Statistical analysis found dietary intervention (GF, DF) alone did not lead to significant reductions in symptom scores, and there were no significant differences between symptom reduction for those previously consuming a GF, DF diet compared to those who switched to this diet for the intervention. Adults who followed a DF diet before enrollment also showed a significant reduction in total symptoms (decrease average, 91.8) after using their personalized supplements compared to those new to the DF diet interventions (decreased average 71.4, = 0.0004). These findings were similar to the GF diet. 

Symptom improvement was not linked solely to dietary interventions. Most prebiotics, probiotics, and supplements in the protocol worked to a similar degree, although arabinoglactans and the strain of Bacillus coagulans both showed a much higher decrease in constipation scores than other functional ingredients (P = 0.0001, 26.8 IBS points and P = 0.0009, 23.3 better on average, respectively). The proprietary mix of glutamine, aloe, Boswellia, and curcumin did not work well with constipation but performed better than other options for diarrhea symptoms (P = 0.00484, 15.2 points better on average).

Clinical Trial Results – Microbiome Changes 

This trial demonstrates metagenomic signatures in the taxonomic and functional pathways of the gut microbiome in patients that can be used to distinguish the IBS subtypes. The predominant taxa identified across all subtypes were common gut microbiome species, including Bacterioides species such as B. vulgatus, B. fragilis, B. cellulosilyticus, and B. dorei, as well as Faecalibacterium prausnitzii, Akkermansia muciniphila, Eubacterium rectale, and Anaerostipes hadrus.

Participants who were diagnosed as having IBS-C or who had high constipation risk were found to have gut microbiome profiles with significantly increased levels of Pseudomonas and Bacteroides thetaiotamicron. Meanwhile, they were found to have microbiomes depleted of Paraprevotella, as well as significant signatures of Fusobacterium nucleatum and Megamonas hypermegale.

Many of the species that increased post-intervention across all IBS subtypes were microorganisms commonly found in the gut microbiome, including Ruminococcus bicirculans, Akkermansia muciniphila, and Adlercreutzia equolifaciens. The top taxa that decreased the most across all IBS subtypes included organisms associated with inflammation and dysbiosis, including Streptococcus, Erysipelotrichaceae, and Campylobacter jejuni. Overall, the microbiome results comparing pre- and post-intervention effects demonstrate a consistent validation of the known microbial species linked with the improvement of symptom scores reported by the subjects.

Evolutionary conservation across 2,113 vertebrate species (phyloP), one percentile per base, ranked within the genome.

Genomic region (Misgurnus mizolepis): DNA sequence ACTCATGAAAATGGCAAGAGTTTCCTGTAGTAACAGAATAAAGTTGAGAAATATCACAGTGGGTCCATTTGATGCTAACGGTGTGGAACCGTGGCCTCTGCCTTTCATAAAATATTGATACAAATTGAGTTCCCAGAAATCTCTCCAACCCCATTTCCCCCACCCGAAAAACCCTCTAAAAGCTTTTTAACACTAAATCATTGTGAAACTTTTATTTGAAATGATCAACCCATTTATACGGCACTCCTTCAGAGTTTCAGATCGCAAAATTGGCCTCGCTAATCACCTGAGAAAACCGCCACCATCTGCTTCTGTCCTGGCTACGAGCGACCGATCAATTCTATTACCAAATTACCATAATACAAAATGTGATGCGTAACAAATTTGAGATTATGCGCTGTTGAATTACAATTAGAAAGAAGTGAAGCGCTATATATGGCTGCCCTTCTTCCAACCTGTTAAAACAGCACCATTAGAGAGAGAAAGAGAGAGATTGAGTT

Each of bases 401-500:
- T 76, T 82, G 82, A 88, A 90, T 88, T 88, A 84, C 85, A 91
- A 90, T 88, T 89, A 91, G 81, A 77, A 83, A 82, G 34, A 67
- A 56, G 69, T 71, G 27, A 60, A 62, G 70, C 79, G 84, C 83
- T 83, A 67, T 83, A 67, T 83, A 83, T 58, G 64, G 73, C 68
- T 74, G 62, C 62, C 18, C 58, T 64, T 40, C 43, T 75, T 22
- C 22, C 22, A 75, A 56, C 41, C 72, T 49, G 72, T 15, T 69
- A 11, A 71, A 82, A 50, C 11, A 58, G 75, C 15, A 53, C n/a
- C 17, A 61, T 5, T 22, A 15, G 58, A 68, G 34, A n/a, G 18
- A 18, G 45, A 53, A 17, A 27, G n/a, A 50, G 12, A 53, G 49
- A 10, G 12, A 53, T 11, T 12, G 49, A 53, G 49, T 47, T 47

Figures in the publication show biochemical pathways identified. The top pathways found in diarrhea-subject microbiomes were predominated by biosynthesis pathways of nucleotides and fatty acids, whereas constipation subjects had pathways more centered on sugar and amino acid metabolism. As expected, the pathways that showed the greatest shift were often linked with the predominant pathways. For instance, IBS-D had increases in anaerobic metabolism and the citric acid cycle and decreases in nucleotide (CDP-diacylglycerol) biosynthesis, whereas IBS-C showed decreases in sugar (GDP-mannose) biosynthesis and amino acid (L-glutamine) biosynthesis.

Clinical Trial Results – Human DNA content

Metagenomic sequencing is advantageous because it can examine sequence reads that align to eukaryotes, specifically the human host. This trial found human DNA content from stool samples can be detected at significantly elevated levels in active flare-ups for IBD, and to a lesser extent in IBS, congruent with other IBD datasets. 


This study suggests that metagenomic characterization that includes bacterial taxonomic and functional pathway profiling showed strong signatures that can be used to separate phenotypes. The improvement in symptom score appears to be driven partly by a supplement regimen in concert with dietary recommendations. Overall, the 30-day intervention period demonstrated an improvement in symptom scores, a finding further supported by the shifts in microbial composition between the baseline and endpoint microbiome analyses.

We encourage you to read the full publication and discussion to the current literature, view figures, and supplementary files, and understand the limitations of this study. Thorne and Onegevity believe more research is necessary and intend to continue exploring the complex intricacies of the human microbiome related to specific health conditions. 

Figures in this post have been adapted from the original publication. 


  1. Meydan C, Afshinnekoo E, Rickard N, et al. Improved gastrointestinal health for irritable bowel syndrome with metagenome-guided interventions. Prec Clin Med Published online April 29, 2020. doi:10.1093/pcmedi/pbaa013
  2. Lovell R, Ford A. Global prevalence of and risk factors for irritable bowel syndrome: a meta-analysis. Clin Gastroenterol Hepatol 2012;10(7):712-721.e4.
  3. Occhipinti K, Smith J. Irritable bowel syndrome: a review and update. Clin Colon Rectal Surg 2012;25(1):46-52.